Choosing Reconstructive Surgery: Tammy’s Decision

Pink has always been Tammy Smith’s favorite color. For clothes, accessories and yes, even for the highlights in her hair, pink is her preference. She now believes in the power of pink to help find a cure for breast cancer, something she was diagnosed with on March 28, 2014, one day before her 47th birthday.

Throughout her early 40s, Tammy’s mammograms uncovered numerous cysts, and biopsies became a routine part of her life. Her mammograms increased to every six months. A suspicious lesion was detected on a breast ultrasound in early March 2014. Unfortunately for Tammy, it turned out to be a cancerous mass.

“I knew immediately that I’d have a bi-lateral mastectomy, followed by breast reconstruction,” Tammy says. “Breast cancer turned my life upside down. I felt that breast reconstruction would give me a sense of normalcy again.”

After discussions with Deborah Harris, DO, Tammy’s general surgeon, and Thomas Flanigan, MD, her plastic surgeon, two surgeries were scheduled. She would have a bilateral mastectomy, followed by the first step of reconstructive surgery, at ProMedica Defiance Regional Hospital.

“It took me a month before I could look in the mirror,” says Tammy. “I experienced a lot of pain from the tissue expanders that were stretching my breast skin and chest wall muscles in order to make way for the permanent breast implants. As a single parent, it was the support from my 16-year-old twin boys, Dakota and Jay, that kept me going. They were ready to shave their heads if I would have had chemo or radiation.”

Tammy has the BRCA 1 cancer gene, which means that in addition to breast cancer, she is also at risk for ovarian cancer. Last October, she again had two surgeries done back to back. After her permanent breasts were implanted, she underwent a hysterectomy.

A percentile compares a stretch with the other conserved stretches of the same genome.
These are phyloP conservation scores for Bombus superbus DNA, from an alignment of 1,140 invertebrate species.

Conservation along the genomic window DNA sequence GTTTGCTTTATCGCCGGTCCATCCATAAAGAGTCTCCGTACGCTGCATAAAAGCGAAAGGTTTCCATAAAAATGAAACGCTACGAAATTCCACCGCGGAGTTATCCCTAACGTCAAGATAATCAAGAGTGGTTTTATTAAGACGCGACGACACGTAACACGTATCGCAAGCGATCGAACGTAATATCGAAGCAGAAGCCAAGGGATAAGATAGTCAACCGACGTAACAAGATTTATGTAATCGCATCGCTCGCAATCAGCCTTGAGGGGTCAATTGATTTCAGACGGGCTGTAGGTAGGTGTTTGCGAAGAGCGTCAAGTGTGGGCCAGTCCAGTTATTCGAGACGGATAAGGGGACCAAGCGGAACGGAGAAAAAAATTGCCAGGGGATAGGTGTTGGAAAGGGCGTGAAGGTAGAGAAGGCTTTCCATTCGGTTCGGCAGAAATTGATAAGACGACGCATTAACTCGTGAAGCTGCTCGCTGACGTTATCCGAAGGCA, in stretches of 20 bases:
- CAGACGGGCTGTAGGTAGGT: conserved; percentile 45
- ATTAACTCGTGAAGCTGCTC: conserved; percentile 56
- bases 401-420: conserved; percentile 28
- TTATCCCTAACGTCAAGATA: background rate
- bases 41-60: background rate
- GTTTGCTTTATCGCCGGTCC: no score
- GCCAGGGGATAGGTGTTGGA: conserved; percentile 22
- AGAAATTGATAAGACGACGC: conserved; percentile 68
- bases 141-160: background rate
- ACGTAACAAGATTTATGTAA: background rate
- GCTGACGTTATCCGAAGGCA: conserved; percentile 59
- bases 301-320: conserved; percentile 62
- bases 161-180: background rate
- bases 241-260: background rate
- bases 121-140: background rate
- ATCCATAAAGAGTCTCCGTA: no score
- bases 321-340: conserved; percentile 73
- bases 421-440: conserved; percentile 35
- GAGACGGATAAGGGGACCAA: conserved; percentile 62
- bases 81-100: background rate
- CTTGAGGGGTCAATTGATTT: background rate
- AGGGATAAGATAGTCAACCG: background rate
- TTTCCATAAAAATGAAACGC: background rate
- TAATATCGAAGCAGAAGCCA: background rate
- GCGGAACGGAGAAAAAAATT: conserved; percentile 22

Tammy feels that with all she’s been through, she could be very helpful to others experiencing similar circumstances. She plans to find a way through volunteering or mentoring, to help others facing the same challenges. “My physicians were wonderful, and helped me prepare for this as best they could,” says Tammy. “But women need to talk with other women who have made the choice, and hear first-hand what the experience is like.”

Choosing the Right Reconstructive Surgery

Most women who have had a breast removed (mastectomy) or both breasts removed (bilateral mastectomy) can opt to have reconstructive surgery, suggests Dr. Flanigan, a board-certified plastic surgeon with ProMedica Physicians.

“Surgery allows us to rebuild the breast mound(s) so that it is the same size and shape as it was before. This is important to women who want to permanently regain their breast shape,” Dr. Flanigan says. “Tammy had immediate breast reconstruction done, meaning at the same time as the mastectomy. An advantage to this is that the chest tissues are not damaged by radiation therapy or scarring. This often means that the final result looks better. Immediate reconstruction also means less surgery.”

Dr. Flanigan continues, Delayed breast reconstruction means that the rebuilding is started later. This may be a better choice for some women who need radiation to the chest area after the mastectomy. Radiation therapy given after breast reconstruction surgery can cause problems like delayed healing and scarring. Your overall health, the stage of your breast cancer, the amount of tissue available, the size of your breasts and the size of implants are some of the personal factors we’ll discuss before surgery,” says Flanigan. “As with every surgery, it’s important for the patient to understand the benefits and risks, and be fully informed before making their decision.”

Early detection is key for surviving breast cancer. Learn more about the services and options at ProMedica Cancer Institute.

 

IMG_0424Nancy Douglas is a Senior Marketing Specialist with ProMedica. She has spent a majority of her career in healthcare marketing. 

 

 

Comments

comments